I was overjoyed with my onions, and I spent yesterday engrossed in my favorite harvest activity: plaiting the storage onions. Space is limited so they're going to be stored in the same place they dried: the spare bedroom. It isn't really a bedroom. as there's no bed in it, and in spring I use the room for incubating and hatching chickens. Onions are hygienic by comparison. But heavy. I hung the plaits on the curtain pole, eyeing up the ever-increasing bend, wondering if the pole would hold up.

It didn't. The pole pulled out of the wall sometime around 2a.m. but it's come to rest on top of the bookshelf, so my onions are still hanging in there. The whole balancing act can stay that way until we've eaten enough to lighten the load, then I'll screw it back in the wall.

A lot of the onions have already found their way into some batches of apple chutney. Apples are a big part of the harvest right now. I can't take credit for the bounty, I just try and make good use of it. We go through chutney like drinking water and however much I make it's never enough.

Pickled beans and six jars of chutney

It's the same with jam, although I had some trouble with mould in last year's supply. Instead of re-using jars, as is tradition in England, I ordered some Ball jars with the sealable lids to see if that would solve the problem. I just put up two jars of blackberry-apple-elderberry jelly, and heard the satisfying plink of the vacuum seal. I hope to reap the rewards of good canning practice.

I feel somewhat less rewarded that the sum total of my morning's work picking blackberries resulted in two meagre jars' worth of jelly. Even after I bulked it out with apples. I can't resist the lure of free, ripe, (did I mention free?) berries in the hedgerows - I collected buckets of elderberries, a basket of sloes, Tupperware tubs full of blackberries. My fingers are permanently stained during the month of September. Also a good time not to lend me any books unless you want them returned with purple fingerprints on the pages (My sincere apologies, Colette - only page 210, I promise).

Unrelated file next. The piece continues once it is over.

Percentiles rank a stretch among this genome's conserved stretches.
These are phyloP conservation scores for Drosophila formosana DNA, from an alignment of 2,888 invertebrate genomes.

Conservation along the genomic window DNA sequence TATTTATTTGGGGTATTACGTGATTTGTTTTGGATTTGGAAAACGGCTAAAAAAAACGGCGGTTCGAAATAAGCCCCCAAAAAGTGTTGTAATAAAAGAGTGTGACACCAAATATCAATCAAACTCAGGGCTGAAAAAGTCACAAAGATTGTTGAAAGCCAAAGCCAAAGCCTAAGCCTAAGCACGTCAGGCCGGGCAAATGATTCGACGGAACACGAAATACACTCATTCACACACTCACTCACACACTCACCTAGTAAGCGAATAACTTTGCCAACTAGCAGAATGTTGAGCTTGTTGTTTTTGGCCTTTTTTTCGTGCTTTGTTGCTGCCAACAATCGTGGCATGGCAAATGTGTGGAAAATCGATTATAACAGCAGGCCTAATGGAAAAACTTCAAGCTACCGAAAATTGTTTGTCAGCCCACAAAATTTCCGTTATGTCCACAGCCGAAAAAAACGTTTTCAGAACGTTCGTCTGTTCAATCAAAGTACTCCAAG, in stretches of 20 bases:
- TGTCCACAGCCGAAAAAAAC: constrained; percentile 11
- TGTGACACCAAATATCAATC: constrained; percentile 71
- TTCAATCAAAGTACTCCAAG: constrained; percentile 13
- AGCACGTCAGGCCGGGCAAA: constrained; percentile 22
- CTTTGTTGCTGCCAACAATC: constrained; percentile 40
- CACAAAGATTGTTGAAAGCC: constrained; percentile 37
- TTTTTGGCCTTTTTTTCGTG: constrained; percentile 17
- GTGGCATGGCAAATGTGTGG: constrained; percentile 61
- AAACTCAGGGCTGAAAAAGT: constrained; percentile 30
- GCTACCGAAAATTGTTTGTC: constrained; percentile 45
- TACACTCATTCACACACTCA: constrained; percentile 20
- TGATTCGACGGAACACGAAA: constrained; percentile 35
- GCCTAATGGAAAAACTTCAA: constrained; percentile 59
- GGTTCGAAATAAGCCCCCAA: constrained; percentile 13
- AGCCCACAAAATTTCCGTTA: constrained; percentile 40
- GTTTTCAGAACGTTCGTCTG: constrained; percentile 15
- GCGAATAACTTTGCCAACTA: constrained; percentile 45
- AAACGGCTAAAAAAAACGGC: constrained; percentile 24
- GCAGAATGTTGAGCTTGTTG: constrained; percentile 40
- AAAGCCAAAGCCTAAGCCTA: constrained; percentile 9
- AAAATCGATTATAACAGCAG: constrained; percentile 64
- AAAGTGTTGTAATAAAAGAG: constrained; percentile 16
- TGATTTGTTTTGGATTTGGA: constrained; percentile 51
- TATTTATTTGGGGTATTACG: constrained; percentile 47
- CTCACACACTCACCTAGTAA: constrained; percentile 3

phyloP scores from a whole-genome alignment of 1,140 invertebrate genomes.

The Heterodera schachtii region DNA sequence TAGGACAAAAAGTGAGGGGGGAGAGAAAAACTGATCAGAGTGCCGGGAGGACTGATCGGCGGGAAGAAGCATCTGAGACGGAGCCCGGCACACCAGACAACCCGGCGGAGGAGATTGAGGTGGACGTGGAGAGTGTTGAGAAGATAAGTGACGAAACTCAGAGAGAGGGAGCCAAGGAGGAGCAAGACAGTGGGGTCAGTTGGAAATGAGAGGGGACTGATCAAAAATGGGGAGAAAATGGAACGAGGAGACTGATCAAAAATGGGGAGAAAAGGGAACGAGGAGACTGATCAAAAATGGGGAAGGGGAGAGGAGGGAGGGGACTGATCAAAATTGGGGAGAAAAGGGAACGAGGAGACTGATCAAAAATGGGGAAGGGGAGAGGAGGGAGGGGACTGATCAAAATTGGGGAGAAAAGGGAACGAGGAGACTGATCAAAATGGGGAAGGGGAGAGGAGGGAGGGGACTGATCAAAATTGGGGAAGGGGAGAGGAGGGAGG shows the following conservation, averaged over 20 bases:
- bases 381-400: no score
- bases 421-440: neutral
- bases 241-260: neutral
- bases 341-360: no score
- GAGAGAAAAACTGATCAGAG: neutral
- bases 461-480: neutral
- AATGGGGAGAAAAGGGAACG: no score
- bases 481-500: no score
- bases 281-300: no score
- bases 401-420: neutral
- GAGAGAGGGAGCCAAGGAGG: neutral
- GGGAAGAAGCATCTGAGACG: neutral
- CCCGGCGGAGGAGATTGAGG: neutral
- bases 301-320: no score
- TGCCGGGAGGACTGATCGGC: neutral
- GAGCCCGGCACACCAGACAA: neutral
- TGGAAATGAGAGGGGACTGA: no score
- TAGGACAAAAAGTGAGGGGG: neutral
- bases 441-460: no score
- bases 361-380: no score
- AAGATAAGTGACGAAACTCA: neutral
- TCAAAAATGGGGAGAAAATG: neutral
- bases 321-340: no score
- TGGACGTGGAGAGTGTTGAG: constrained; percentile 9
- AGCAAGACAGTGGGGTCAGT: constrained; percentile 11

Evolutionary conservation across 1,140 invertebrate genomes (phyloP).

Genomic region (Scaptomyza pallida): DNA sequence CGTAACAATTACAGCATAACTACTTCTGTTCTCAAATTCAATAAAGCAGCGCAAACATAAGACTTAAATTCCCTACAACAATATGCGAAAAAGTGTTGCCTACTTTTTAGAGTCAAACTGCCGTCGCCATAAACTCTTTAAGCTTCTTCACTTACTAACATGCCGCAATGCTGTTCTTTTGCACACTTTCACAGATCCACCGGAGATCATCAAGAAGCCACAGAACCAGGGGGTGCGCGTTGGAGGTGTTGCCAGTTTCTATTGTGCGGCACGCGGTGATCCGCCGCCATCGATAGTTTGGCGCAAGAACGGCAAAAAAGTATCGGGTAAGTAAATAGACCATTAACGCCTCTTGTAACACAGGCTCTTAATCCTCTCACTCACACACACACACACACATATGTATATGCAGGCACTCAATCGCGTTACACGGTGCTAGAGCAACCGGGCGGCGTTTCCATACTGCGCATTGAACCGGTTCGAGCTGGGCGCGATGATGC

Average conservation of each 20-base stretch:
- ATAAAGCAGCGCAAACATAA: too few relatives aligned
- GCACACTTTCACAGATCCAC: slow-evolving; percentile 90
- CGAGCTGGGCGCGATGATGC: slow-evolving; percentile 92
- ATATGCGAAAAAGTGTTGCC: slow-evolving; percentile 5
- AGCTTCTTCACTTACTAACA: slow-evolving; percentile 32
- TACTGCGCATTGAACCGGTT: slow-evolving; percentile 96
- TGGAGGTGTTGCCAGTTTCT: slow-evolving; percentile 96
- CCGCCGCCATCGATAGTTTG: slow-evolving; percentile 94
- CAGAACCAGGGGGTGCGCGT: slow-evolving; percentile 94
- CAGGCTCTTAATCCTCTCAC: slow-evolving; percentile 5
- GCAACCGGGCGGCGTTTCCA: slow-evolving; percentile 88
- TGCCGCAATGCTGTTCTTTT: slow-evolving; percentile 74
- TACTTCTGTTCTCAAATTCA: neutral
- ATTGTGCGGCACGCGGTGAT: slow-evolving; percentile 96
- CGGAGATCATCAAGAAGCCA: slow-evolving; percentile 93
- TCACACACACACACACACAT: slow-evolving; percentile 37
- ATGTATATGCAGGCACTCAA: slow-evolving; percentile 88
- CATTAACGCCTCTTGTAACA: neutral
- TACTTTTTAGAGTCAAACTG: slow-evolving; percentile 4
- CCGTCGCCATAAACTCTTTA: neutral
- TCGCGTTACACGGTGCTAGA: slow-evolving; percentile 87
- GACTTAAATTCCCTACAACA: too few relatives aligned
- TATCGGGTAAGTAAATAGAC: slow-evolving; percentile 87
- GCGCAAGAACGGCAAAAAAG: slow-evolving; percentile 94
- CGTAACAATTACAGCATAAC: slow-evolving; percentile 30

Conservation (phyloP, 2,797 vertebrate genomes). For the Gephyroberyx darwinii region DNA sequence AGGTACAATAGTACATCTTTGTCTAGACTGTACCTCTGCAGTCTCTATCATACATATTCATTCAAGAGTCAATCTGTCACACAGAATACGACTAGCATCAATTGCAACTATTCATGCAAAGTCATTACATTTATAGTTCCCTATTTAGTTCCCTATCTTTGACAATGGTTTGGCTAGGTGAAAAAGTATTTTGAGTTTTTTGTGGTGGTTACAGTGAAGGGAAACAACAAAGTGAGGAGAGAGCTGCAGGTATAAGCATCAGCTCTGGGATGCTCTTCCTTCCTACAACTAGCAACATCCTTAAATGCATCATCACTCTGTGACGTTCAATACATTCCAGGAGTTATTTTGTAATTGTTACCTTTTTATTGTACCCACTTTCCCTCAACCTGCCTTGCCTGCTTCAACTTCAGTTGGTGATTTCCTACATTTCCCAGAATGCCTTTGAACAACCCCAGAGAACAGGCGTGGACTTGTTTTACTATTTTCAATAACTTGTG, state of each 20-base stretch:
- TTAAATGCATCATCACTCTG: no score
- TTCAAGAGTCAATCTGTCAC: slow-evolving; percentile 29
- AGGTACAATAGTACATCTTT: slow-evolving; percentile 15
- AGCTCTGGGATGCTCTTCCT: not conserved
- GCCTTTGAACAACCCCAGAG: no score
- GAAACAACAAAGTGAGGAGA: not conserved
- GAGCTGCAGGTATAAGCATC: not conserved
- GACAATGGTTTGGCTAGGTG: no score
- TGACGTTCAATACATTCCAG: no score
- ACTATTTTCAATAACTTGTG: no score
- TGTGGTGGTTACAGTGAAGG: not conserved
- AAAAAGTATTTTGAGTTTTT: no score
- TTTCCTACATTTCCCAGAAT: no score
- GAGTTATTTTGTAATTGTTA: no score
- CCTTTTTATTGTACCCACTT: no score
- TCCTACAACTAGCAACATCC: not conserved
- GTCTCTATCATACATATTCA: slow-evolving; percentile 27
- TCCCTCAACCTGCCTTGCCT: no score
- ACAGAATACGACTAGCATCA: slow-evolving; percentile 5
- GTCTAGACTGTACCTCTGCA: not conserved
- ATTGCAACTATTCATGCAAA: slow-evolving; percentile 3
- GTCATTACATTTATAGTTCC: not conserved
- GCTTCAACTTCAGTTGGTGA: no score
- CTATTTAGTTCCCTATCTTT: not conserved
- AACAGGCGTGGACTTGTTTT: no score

Quincy came with me for her first blackberry picking outing. It's strange to think that she's only been on this earth for ten months. She's learned so much in that short space of time. Having paid the price for training shortcuts with other dogs, I am putting the hours into her. The commands I plant now, I will harvest when Quincy starts her first season in the shooting field.

Quincy doesn't worry about personal space

Oh! I just heard the second jar go plink. If it sets midway between liquid ooze and ballistic gel, it's a winner.

Since my lamentable start to the lambing season, I have been checking the ewes regularly enough to be a nuisance to them. I make up for it by picking a few apples which are out of their reach, and tossing them each a treat.

Sharing the fruits of the harvest

Like they need to be fatter, I know. Looking at their bellies, I have a terrible feeling that there are going to be more singles than twins this year. Had I made sure their nutrition was right before I put them to the ram, I would be cropping twins. I will add that to my ever-growing list of lessons learned. A big single lamb can mean a difficult birth, so now I have to be extra-vigilant.

It's not a huge harvest but I have enough to keep all of us, including our little red hens, fed through the winter.

Sunday, 11 September 2011

Poor little lamb

The first lamb of the year came today - a week early and stillborn. A little ewe lamb.

This is not an auspicious start.

Mike has gone to see a neighboring farmer who's lambing out of season, like us, to see if he has any orphans I can foster on the mother. It's a grisly process that involves skinning the dead lamb and wrapping the orphan in the skin. The mother recognises the scent of her own lamb, and adopts the imposter. Like so many things, it sounds simple when you read about it in a book. But when Nature (with a capital 'N') and maternal hormones are involved, it's never so straightforward.